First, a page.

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Economic benefits of biodiversity conservation (case study of the Bulgarian Danube Islands)

Basic components of values of biodiversity are analyzed. The methods of estimation of various benefits of biodiversity conservation are exposed with an emphasis on the contingent valuation methods. On the basis of the prepared by the author questionnaire various Willingness-To-Pay (WTP) values are estimated for the non-use value benefits. Various estimations of the basic components of the value of biodiversity are commented based on case study of the Bulgarian Danube islands. The results demonstrate relatively high WTP in favor of restoration of natural forests on the Danube islands, which is expected to pull the development of tourism and recreation, commercial and non-commercial fishing and hunting. It is expected that the growth of revenues from activities stimulated by biodiversity conservation as tourism, recreation, etc. will compensate the reduction of revenues from the reduced logging of timber from the poplar plantations.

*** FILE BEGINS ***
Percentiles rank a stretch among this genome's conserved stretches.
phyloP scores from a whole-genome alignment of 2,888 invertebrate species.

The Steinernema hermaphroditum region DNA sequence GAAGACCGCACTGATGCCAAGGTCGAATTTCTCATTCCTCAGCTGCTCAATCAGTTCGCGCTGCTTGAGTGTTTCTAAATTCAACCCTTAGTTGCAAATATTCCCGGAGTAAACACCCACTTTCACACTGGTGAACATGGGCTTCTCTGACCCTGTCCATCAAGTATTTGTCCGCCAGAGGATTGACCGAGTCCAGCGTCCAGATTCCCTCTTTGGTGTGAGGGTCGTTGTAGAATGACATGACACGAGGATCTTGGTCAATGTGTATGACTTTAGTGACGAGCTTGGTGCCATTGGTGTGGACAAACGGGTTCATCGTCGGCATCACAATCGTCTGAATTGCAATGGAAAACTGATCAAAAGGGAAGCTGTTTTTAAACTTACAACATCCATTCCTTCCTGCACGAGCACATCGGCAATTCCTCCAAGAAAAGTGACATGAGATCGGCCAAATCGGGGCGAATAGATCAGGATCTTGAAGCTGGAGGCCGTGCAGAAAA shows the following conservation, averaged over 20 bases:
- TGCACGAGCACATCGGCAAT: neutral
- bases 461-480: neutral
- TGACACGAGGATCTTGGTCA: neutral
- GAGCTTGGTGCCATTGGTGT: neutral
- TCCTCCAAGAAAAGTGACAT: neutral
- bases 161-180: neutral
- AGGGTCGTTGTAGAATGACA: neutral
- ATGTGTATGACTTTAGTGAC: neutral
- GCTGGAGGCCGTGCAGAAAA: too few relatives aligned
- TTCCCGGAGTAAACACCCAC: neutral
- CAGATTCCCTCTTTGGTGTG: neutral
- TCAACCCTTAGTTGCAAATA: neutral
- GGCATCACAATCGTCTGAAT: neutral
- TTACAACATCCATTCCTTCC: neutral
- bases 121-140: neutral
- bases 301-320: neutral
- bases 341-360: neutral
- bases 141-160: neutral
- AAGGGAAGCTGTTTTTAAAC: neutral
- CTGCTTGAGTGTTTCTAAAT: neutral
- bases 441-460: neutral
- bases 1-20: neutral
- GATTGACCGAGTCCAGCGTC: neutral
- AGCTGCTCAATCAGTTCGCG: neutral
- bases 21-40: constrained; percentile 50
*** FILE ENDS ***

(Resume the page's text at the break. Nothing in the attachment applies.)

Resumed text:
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Article provided by Bulgarian Academy of Sciences - Economic Research Institute in its journal Economic Thought.

Volume (Year): (2002)
Issue (Month): 4 ()
Pages: 41-66

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Handle: RePEc:bas:econth:y:2002:i:4:p:41-66
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  1. Conrad, Jon M, 1980. "Quasi-Option Value and the Expected Value of Information," The Quarterly Journal of Economics, MIT Press, vol. 94(4), pages 813-20, June.
  2. Kelvin J. Lancaster, 1966. "A New Approach to Consumer Theory," Journal of Political Economy, University of Chicago Press, vol. 74, pages 132.
  3. Rosen, Sherwin, 1974. "Hedonic Prices and Implicit Markets: Product Differentiation in Pure Competition," Journal of Political Economy, University of Chicago Press, vol. 82(1), pages 34-55, Jan.-Feb..
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